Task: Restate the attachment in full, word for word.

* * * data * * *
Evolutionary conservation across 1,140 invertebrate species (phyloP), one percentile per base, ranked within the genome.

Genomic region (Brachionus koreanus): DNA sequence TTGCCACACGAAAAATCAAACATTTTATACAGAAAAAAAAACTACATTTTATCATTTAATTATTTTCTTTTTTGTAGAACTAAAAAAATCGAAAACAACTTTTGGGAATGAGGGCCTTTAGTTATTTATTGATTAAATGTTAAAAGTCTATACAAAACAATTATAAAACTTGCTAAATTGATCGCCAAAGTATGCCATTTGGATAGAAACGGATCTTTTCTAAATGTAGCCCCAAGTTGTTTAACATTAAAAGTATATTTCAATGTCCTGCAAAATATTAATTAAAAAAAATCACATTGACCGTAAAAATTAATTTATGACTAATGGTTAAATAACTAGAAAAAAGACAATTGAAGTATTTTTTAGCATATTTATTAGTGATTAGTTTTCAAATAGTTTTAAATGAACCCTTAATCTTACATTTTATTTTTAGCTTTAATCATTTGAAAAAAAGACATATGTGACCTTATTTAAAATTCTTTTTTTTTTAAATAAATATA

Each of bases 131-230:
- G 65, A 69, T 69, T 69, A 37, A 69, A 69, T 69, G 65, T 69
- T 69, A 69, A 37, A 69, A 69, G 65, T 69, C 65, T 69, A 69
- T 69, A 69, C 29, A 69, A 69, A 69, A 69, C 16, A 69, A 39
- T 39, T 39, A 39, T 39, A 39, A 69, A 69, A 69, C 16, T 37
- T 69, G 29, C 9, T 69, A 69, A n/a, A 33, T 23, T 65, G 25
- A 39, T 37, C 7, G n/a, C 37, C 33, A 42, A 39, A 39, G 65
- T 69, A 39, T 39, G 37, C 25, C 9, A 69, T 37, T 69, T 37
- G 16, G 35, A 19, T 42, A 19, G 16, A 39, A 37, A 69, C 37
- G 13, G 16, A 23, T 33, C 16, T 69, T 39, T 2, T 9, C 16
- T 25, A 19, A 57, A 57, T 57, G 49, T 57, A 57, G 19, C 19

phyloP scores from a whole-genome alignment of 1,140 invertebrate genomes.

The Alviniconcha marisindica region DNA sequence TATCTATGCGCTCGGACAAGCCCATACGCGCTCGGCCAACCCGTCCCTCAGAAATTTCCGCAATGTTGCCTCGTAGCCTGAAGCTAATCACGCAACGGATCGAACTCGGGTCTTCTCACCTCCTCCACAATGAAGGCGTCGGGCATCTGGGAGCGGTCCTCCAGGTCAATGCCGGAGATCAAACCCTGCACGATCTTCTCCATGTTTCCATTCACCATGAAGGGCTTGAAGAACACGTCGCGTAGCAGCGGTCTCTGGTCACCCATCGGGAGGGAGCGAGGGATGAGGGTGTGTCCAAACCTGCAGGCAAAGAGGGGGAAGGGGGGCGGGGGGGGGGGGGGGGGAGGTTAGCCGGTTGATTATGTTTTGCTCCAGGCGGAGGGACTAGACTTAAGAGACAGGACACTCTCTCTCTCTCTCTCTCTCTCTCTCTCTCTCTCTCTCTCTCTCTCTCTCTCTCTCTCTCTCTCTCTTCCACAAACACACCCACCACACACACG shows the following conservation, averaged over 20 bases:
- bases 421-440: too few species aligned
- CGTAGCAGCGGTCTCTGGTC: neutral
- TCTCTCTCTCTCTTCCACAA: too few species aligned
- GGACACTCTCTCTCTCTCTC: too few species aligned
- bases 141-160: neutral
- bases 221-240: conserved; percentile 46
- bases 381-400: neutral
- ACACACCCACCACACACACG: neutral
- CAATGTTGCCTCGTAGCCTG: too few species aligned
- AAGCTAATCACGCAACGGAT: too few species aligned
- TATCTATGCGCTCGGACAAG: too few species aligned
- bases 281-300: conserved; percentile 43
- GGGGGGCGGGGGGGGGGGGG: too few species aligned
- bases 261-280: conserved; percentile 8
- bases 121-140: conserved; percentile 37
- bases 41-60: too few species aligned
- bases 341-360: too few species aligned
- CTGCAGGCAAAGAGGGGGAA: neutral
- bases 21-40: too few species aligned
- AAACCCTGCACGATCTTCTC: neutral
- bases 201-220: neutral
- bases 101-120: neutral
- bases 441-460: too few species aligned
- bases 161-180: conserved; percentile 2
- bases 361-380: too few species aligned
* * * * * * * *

Evolutionary conservation across 1,140 invertebrate species (phyloP), one percentile per base, ranked within the genome.

Genomic region (Brachionus koreanus): DNA sequence TTGCCACACGAAAAATCAAACATTTTATACAGAAAAAAAAACTACATTTTATCATTTAATTATTTTCTTTTTTGTAGAACTAAAAAAATCGAAAACAACTTTTGGGAATGAGGGCCTTTAGTTATTTATTGATTAAATGTTAAAAGTCTATACAAAACAATTATAAAACTTGCTAAATTGATCGCCAAAGTATGCCATTTGGATAGAAACGGATCTTTTCTAAATGTAGCCCCAAGTTGTTTAACATTAAAAGTATATTTCAATGTCCTGCAAAATATTAATTAAAAAAAATCACATTGACCGTAAAAATTAATTTATGACTAATGGTTAAATAACTAGAAAAAAGACAATTGAAGTATTTTTTAGCATATTTATTAGTGATTAGTTTTCAAATAGTTTTAAATGAACCCTTAATCTTACATTTTATTTTTAGCTTTAATCATTTGAAAAAAAGACATATGTGACCTTATTTAAAATTCTTTTTTTTTTAAATAAATATA

Each of bases 131-230:
- G 65, A 69, T 69, T 69, A 37, A 69, A 69, T 69, G 65, T 69
- T 69, A 69, A 37, A 69, A 69, G 65, T 69, C 65, T 69, A 69
- T 69, A 69, C 29, A 69, A 69, A 69, A 69, C 16, A 69, A 39
- T 39, T 39, A 39, T 39, A 39, A 69, A 69, A 69, C 16, T 37
- T 69, G 29, C 9, T 69, A 69, A n/a, A 33, T 23, T 65, G 25
- A 39, T 37, C 7, G n/a, C 37, C 33, A 42, A 39, A 39, G 65
- T 69, A 39, T 39, G 37, C 25, C 9, A 69, T 37, T 69, T 37
- G 16, G 35, A 19, T 42, A 19, G 16, A 39, A 37, A 69, C 37
- G 13, G 16, A 23, T 33, C 16, T 69, T 39, T 2, T 9, C 16
- T 25, A 19, A 57, A 57, T 57, G 49, T 57, A 57, G 19, C 19

phyloP scores from a whole-genome alignment of 1,140 invertebrate genomes.

The Alviniconcha marisindica region DNA sequence TATCTATGCGCTCGGACAAGCCCATACGCGCTCGGCCAACCCGTCCCTCAGAAATTTCCGCAATGTTGCCTCGTAGCCTGAAGCTAATCACGCAACGGATCGAACTCGGGTCTTCTCACCTCCTCCACAATGAAGGCGTCGGGCATCTGGGAGCGGTCCTCCAGGTCAATGCCGGAGATCAAACCCTGCACGATCTTCTCCATGTTTCCATTCACCATGAAGGGCTTGAAGAACACGTCGCGTAGCAGCGGTCTCTGGTCACCCATCGGGAGGGAGCGAGGGATGAGGGTGTGTCCAAACCTGCAGGCAAAGAGGGGGAAGGGGGGCGGGGGGGGGGGGGGGGGAGGTTAGCCGGTTGATTATGTTTTGCTCCAGGCGGAGGGACTAGACTTAAGAGACAGGACACTCTCTCTCTCTCTCTCTCTCTCTCTCTCTCTCTCTCTCTCTCTCTCTCTCTCTCTCTCTCTCTCTCTTCCACAAACACACCCACCACACACACG shows the following conservation, averaged over 20 bases:
- bases 421-440: too few species aligned
- CGTAGCAGCGGTCTCTGGTC: neutral
- TCTCTCTCTCTCTTCCACAA: too few species aligned
- GGACACTCTCTCTCTCTCTC: too few species aligned
- bases 141-160: neutral
- bases 221-240: conserved; percentile 46
- bases 381-400: neutral
- ACACACCCACCACACACACG: neutral
- CAATGTTGCCTCGTAGCCTG: too few species aligned
- AAGCTAATCACGCAACGGAT: too few species aligned
- TATCTATGCGCTCGGACAAG: too few species aligned
- bases 281-300: conserved; percentile 43
- GGGGGGCGGGGGGGGGGGGG: too few species aligned
- bases 261-280: conserved; percentile 8
- bases 121-140: conserved; percentile 37
- bases 41-60: too few species aligned
- bases 341-360: too few species aligned
- CTGCAGGCAAAGAGGGGGAA: neutral
- bases 21-40: too few species aligned
- AAACCCTGCACGATCTTCTC: neutral
- bases 201-220: neutral
- bases 101-120: neutral
- bases 441-460: too few species aligned
- bases 161-180: conserved; percentile 2
- bases 361-380: too few species aligned